The Atlantic Politics & Policy Daily: The Consensus on the Census Is …

The Trump administration is still exploring a census citizenship question, despite a Supreme Court ruling last week. Plus: the most important argument for 2020 Democrats.

J. Scott Applewhite / AP
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What We’re Following Today

It’s Friday, July 5. We’ll be on hiatus all next week while I’m out on a reporting trip, but back with our dispatches on Monday, July 15.

‣ The Trump administration reportedly continues to explore ways to add the citizenship question to the 2020 census. Meanwhile, census forms are starting to be printed without it.

‣ After slow growth in May, the U.S. economy added 224,000 jobs in June.

Here’s what else we’re watching:

Update From the Nation’s Capital: Hope you had a great Fourth of July. The president sure did! Donald Trump’s “Salute to America” speech yesterday was the first time a president has spoken on the National Mall for the holiday since 1951 (the 175th anniversary of the signing of the Declaration of Independence). His address was uniquely insult-free, but the event still had the unmistakable feel of a Trump rally, Peter Nicholas reports from the event.

Old Man Joe?: If Biden becomes president in 2020, he’d be the oldest president ever elected (He’ll turn 78 shortly after Election Day, beating Trump who was 71 at his inauguration, though he’s still 14 months younger than Bernie Sanders.) The former vice president is arguing that voters are looking for experience—something he’s got in spades. But the other Democrats believe it’s high time for a new generation of political leadership.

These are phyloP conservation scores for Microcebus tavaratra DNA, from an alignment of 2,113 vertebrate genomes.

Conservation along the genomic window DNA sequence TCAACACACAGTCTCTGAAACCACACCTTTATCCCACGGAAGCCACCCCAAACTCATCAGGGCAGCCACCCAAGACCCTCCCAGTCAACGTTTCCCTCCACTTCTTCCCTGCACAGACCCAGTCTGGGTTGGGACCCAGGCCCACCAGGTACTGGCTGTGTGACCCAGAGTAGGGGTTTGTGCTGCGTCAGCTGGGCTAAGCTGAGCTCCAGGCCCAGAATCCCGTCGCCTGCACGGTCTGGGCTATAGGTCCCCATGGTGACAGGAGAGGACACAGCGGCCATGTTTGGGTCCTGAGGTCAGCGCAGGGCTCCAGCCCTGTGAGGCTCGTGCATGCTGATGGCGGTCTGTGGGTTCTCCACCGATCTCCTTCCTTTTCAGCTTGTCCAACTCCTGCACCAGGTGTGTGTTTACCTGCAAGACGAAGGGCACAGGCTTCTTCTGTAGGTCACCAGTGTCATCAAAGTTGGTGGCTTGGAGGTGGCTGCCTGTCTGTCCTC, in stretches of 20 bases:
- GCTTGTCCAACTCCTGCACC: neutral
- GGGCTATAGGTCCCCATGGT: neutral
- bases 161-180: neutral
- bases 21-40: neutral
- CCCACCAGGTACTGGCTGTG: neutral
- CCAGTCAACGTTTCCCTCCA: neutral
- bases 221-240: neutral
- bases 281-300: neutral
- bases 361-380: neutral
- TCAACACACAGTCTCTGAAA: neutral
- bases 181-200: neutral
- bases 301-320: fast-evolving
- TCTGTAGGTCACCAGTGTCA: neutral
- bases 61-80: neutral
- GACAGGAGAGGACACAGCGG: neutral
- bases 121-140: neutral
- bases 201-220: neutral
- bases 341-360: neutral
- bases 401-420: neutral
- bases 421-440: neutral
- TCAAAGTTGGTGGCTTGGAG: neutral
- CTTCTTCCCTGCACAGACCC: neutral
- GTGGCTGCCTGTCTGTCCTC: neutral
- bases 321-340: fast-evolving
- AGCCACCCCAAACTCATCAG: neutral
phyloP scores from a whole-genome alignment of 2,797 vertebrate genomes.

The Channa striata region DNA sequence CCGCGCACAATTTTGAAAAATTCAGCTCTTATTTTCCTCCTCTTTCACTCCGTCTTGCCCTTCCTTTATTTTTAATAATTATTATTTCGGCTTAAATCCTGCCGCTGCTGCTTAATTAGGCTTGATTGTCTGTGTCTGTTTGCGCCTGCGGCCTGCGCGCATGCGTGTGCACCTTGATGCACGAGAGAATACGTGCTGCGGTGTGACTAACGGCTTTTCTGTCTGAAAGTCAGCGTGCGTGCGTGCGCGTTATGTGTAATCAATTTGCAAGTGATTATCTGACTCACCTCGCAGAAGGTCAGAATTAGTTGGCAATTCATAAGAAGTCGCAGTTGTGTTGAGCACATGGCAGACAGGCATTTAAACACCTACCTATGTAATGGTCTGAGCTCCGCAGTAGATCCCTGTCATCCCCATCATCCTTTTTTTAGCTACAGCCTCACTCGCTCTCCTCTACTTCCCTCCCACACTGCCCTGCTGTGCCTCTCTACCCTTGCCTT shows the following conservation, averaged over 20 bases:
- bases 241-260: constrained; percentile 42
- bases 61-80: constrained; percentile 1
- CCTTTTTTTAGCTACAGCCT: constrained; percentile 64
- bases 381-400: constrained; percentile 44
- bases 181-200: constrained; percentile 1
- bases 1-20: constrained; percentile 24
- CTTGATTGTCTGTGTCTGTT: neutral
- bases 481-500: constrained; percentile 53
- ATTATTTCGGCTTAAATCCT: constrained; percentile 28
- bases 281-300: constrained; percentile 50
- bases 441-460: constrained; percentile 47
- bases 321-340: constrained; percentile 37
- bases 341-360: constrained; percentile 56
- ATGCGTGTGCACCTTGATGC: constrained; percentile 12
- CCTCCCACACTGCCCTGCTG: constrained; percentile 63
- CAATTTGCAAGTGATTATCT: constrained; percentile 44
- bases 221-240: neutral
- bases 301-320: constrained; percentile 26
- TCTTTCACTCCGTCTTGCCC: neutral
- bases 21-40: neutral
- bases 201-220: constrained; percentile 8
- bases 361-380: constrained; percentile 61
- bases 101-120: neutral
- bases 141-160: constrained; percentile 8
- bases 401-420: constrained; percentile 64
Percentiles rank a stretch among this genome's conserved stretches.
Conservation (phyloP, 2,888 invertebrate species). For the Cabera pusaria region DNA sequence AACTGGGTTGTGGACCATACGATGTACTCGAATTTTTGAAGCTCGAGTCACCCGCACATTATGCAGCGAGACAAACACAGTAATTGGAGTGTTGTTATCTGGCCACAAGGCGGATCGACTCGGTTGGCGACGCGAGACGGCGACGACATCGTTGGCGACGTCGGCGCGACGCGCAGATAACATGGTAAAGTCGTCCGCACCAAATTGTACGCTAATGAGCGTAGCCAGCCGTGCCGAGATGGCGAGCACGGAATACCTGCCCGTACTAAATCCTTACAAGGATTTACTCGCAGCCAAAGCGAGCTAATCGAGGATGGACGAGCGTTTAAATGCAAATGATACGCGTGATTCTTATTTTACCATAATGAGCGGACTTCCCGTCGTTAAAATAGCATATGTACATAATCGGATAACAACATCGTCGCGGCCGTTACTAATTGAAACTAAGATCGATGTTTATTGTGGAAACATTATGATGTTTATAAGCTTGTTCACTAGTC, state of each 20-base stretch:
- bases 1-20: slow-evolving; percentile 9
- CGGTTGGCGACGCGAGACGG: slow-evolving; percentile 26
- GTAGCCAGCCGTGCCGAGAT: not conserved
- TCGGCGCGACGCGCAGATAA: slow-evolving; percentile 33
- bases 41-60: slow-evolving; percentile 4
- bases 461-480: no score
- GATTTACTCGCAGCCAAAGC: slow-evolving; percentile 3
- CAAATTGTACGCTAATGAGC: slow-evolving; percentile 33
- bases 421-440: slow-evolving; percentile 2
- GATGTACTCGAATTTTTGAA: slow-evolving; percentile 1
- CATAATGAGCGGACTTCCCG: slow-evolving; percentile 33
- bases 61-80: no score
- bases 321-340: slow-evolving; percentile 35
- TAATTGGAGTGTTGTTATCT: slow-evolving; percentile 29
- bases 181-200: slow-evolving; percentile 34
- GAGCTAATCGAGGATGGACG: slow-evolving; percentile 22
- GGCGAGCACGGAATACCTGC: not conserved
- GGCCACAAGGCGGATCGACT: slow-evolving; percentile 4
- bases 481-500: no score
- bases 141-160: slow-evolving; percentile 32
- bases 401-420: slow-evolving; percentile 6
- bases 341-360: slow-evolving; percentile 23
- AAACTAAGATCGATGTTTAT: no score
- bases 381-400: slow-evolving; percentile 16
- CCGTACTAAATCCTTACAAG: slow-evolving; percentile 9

If You Like Your Plan, Can You Keep It?: The 2020 Democrats have battled over a whole host of consequential policies, but the most significant of these—and the one that will directly affect the most Americans—is the future structure of the country’s health-care system. In other words, writes Ronald Brownstein, no issue contributed more to the Democrats’ midterm victory in 2018, and no issue will be more important come 2020.


Fissures opened up under a highway near Ridgecrest, California, during the 6.4-magnitude earthquake that struck the southern part of the state. (David McNew / Reuters)

Ideas From The Atlantic

The Deepening Crisis in Evangelical Christianity (Peter Wehner)
“How can a group that for decades—and especially during the Bill Clinton presidency—insisted that character counts and that personal integrity is an essential component of presidential leadership not only turn a blind eye to the ethical and moral transgressions of Donald Trump, but also constantly defend him?” → Read on.

Trump Couldn’t Ignore the Contradictions of His Foreign Policy Any Longer (Thomas Wright)
“Trump has carefully nurtured two images of himself—as a dealmaker, and as a militarist. Bolton did all he could to encourage the latter.” → Read on.

Where John Roberts Is Taking the Court (Garrett Epps)
“The fact that Roberts decided, in at least one case, that he would no longer play rubber-stamp judge is a huge development; much of the future of our democracy depends on whether this was a cosmetic move by a reluctant Trump supporter or a genuine renaissance of Roberts’s judicial conscience.” → Read on.

What Else We’re Reading

Reeling O’Rourke seeks a way forward (David Siders, Politico)

Moderates have the better story (David Brooks, The New York Times) (🔒 Paywall)

The Democrats aren’t a left-wing party—they just play one on TV (Eric Levtiz, New York) (🔒 Paywall)

Kamala Harris is the most cynical and dishonest 2020 Democrat—and it just might work (Philip Klein, Washington Examiner)

Tree planting ‘has mind-blowing potential’ to tackle climate crisis (Damian Carrington, The Guardian)

About us: This newsletter is a daily effort from The Atlantic’s politics writer Elaine Godfrey. It’s edited by Shan Wang.

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